Wednesday, 3 July 2013

SROI and Value for Money

As public funding gets tighter, there is understandable interest in Social Return on Investment (SROI). It's a way for third sector organisations to demonstrate what they achieve, expressed as a ratio of £x of social value per £1 invested. Where x is – hopefully – a high number.

It's important to understand though that this isn't quite the same as value for money (VfM). Both calculations consider the value of the outcomes achieved, but whilst VfM compares this purely with money invested, SROI takes account of all types of investment. This could for instance include the in-kind value of volunteers’ contributions, based on the time they put in or work they do. It means that for an organisation with many volunteers, the SROI ratio may be fairly modest but the actual amount of money needed may be just a small part of the total investment.

A couple of points follow from this. Firstly, using volunteers rather than paid staff may have little effect on the SROI ratio but might considerably improve VfM. This could be presented (perhaps to funding organisations) as matching modest funding with a substantial in-kind contribution to deliver a large amount of social value.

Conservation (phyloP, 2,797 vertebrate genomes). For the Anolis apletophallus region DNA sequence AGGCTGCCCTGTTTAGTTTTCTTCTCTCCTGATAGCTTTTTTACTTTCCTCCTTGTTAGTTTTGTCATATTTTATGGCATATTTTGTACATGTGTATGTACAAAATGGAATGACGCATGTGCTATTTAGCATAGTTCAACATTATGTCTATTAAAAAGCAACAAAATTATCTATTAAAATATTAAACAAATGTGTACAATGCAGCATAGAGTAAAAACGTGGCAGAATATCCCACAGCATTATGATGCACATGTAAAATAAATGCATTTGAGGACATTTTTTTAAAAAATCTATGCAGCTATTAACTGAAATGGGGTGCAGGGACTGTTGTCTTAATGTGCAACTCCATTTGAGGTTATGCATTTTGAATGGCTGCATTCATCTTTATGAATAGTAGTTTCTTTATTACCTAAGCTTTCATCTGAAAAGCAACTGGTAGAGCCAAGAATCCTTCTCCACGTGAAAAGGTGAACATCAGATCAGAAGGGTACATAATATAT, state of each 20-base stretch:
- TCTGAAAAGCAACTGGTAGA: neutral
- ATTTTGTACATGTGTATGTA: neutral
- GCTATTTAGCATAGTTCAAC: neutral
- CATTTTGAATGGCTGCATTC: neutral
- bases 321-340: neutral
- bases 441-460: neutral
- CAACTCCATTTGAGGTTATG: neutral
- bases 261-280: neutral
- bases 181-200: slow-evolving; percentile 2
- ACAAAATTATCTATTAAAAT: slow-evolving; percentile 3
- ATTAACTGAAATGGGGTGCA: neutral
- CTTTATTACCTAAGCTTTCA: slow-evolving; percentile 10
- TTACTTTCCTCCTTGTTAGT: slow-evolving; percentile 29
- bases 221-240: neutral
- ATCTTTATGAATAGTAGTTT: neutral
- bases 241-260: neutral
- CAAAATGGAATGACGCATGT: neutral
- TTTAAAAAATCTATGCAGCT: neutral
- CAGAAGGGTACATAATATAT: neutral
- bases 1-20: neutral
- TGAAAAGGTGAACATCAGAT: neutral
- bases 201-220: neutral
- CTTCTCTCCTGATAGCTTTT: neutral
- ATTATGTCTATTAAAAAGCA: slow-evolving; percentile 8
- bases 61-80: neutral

Of course, I'm not suggesting that volunteers are appropriate in all situations. In many cases, only paid staff have the skills and experience required, and even where volunteers are used they need to be trained and managed. But skilled volunteers can sometimes make an important contribution – many charity board members do exactly this. And there are organisations that seek to facilitate such skills offerings, such as Reach Volunteering (nationally - http://www.reachskills.org.uk) and Skill Will (in Yorkshire - http://www.skillwill.co.uk).

The second point, and very important, is that SROI is not just about the ratio. It's a way to understand how change is achieved, and hence how the organisation's impact might be improved further. So whilst it might not address the ‘economy’ aspect of VfM, SROI could certainly improve efficiency and effectiveness, and hence considerably increase VfM. For example it can help to identify how resources could be prioritised and targeted better, to achieve greater social value.

Underlying all this is a need to understand the purpose of evaluation: what are you trying to show and why? Simply demonstrating VfM, or an SROI ratio, may have a role but should never be the full story. Any evaluation needs a context, one that recognises who the audience is, and where the future potential lies as well as the present position. Without this context and understanding the danger is, as the famous quote goes, "the answer is 42"!